Selling the peak?

So, I’m just interested in the strategy of long time investors on when to sell.

I started investing with the aim of long term, but as I was finding my feet, I over-invested in tech stocks and not enough in ETFs. I’m gradually increasing the percentage of ETFs in my portfolio, although my plan was to just hold the stocks for a long time too and continue buying into them at a slower rate so they make up a smaller percentage over time.

Some of the stocks in particular have had occasional incredibly high days and I’ve resisted selling, only to see them return back to their regular levels and crash in the last week. One example is NVDA, where I started buying in at 510, it reached a peak of 645 which was something like a 15% rise in a week, and it’s been downhill from there. Ironically, even at it’s current 550, it’s still better than it was when I started investing, but as I’ve been dollar cost averaging in each day, my actual average is about 575 so it’s an overall net loss.

While I think it’ll recover in the long time, I also feel like I was stupid not to cash in my gains on the day when it was unusually high, because I kind of knew at the time that it was overpriced then. In fact, I didn’t buy in more that day, but still didn’t want to sell. But I should have known it would be corrected soon enough, but didn’t trust my judgement enough.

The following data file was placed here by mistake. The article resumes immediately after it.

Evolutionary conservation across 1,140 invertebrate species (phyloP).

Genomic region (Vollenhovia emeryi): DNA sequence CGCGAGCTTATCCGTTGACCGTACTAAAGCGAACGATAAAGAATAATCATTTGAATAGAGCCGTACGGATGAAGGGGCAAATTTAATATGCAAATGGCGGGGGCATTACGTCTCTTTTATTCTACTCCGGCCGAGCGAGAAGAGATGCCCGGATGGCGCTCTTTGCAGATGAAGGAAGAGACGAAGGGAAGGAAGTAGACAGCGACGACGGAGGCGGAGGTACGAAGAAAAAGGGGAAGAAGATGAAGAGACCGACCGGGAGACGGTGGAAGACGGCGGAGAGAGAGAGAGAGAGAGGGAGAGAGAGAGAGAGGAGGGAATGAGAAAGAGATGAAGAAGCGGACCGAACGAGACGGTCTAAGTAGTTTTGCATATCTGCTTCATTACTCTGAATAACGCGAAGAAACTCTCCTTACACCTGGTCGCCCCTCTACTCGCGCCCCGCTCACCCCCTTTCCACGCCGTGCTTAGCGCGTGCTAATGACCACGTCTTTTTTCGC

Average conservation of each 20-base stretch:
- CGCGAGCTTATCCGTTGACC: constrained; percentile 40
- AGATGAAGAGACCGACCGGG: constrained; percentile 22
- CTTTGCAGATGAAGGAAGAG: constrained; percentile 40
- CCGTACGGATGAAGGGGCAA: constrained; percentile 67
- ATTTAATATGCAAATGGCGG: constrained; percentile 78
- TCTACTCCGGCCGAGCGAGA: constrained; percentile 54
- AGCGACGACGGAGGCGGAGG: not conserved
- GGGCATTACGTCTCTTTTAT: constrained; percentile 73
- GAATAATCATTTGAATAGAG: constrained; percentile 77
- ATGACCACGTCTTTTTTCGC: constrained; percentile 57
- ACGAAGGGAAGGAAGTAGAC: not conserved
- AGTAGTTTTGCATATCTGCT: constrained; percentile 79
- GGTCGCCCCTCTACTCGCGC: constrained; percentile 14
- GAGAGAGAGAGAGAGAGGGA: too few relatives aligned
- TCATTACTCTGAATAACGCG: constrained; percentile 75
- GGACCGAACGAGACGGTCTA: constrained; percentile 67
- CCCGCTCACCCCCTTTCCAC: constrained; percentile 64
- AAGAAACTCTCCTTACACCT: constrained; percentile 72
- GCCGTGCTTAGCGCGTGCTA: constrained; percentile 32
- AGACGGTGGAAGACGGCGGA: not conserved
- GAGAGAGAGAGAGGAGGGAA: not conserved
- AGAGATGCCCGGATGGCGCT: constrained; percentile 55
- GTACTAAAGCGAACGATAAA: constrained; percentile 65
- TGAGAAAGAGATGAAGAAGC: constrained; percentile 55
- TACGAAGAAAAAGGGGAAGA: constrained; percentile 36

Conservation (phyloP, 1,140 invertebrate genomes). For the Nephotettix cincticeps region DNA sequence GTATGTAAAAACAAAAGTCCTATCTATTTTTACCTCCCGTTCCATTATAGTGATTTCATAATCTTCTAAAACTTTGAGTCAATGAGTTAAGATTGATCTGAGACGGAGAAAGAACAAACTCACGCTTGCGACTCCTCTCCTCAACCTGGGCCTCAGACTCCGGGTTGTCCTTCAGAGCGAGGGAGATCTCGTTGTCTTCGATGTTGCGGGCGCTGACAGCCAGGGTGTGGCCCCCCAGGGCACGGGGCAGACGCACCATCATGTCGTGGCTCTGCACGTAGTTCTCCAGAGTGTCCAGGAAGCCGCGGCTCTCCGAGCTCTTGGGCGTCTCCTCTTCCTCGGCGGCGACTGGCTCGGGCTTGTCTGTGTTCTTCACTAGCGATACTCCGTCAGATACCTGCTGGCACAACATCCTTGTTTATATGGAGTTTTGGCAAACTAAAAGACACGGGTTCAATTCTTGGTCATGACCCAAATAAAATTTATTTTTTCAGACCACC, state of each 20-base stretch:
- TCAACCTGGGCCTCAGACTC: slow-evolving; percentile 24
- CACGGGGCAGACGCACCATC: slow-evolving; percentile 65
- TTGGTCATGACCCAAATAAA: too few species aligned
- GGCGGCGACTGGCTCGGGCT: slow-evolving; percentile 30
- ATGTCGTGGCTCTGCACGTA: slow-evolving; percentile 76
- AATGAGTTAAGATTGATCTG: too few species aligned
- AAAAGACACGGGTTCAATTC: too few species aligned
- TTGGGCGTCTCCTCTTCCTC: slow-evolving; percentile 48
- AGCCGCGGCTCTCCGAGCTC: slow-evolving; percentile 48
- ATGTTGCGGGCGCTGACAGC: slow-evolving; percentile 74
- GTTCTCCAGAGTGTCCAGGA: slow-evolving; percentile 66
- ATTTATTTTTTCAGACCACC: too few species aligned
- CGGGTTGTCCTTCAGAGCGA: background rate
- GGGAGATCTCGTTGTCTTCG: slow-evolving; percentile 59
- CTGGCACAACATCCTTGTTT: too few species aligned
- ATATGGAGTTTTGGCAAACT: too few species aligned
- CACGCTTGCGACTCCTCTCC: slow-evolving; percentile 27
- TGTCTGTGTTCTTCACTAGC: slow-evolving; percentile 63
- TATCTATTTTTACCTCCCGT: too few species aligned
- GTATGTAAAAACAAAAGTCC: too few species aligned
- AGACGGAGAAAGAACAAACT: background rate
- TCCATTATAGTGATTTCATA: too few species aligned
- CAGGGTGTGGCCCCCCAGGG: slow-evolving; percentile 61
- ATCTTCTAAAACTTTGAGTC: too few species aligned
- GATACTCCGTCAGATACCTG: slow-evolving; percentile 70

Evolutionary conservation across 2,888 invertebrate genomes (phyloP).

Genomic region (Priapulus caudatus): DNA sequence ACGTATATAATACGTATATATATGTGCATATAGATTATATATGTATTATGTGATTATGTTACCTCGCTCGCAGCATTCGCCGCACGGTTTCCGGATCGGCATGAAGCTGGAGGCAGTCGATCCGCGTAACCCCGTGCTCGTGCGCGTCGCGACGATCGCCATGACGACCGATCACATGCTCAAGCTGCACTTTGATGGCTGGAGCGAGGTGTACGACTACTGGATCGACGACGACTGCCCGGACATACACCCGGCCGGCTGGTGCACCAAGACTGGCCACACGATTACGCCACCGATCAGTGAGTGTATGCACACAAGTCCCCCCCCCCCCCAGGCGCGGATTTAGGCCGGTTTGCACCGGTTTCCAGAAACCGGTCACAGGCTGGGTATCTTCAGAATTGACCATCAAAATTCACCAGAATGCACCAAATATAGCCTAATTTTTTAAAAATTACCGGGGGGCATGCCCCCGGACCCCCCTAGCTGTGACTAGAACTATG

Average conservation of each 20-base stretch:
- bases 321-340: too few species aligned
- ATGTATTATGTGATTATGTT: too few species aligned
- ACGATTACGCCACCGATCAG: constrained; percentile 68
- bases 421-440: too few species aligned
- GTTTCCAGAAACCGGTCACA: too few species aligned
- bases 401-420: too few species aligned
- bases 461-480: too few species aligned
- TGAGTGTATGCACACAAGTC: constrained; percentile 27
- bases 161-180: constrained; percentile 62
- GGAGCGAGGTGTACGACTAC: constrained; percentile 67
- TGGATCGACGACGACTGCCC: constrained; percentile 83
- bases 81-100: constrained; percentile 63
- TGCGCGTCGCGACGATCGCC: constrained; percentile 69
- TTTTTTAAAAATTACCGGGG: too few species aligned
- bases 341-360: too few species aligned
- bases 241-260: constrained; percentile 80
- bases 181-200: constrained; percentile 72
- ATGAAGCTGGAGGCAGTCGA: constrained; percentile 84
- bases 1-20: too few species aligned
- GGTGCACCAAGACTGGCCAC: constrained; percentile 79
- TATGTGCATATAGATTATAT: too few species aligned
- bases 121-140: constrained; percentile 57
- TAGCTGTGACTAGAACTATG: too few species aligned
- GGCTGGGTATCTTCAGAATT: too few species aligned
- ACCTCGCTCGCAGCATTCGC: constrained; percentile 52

I know the general philosophy of knowing what you think it’s worth and buying if it’s below that and holding otherwise, but I’d be interested to know if people have an exit strategy for if something grows too much too quickly. I’ve read articles from “professional traders” who I guess have a different aim, but who talk about exiting on a 10% or 12% gain or loss, but I’m guessing that’s assuming a strategy of buy once, hold, sell once.

Does anyone else cash in on the highs with the stocks they’d like long term? Or are all the long term investors here just “hold, hold, hold, it’ll recover eventually”?


I like to think I’m a long game kind of investor but I did crack with GameStop …I panic sold @£200 a share as I thought it was going to crash

But I was happy with the return from £16 a share investment

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In general I just hold long term, however if a stock does rise significantly I try and reassess it’s intrinsic value to see if I can still justify holding it.

For example ASML rose quite quickly (and sentiment turned frothy) so I reviewed my model and even with generous assumptions it was still >20% above fair value so I trimmed my position.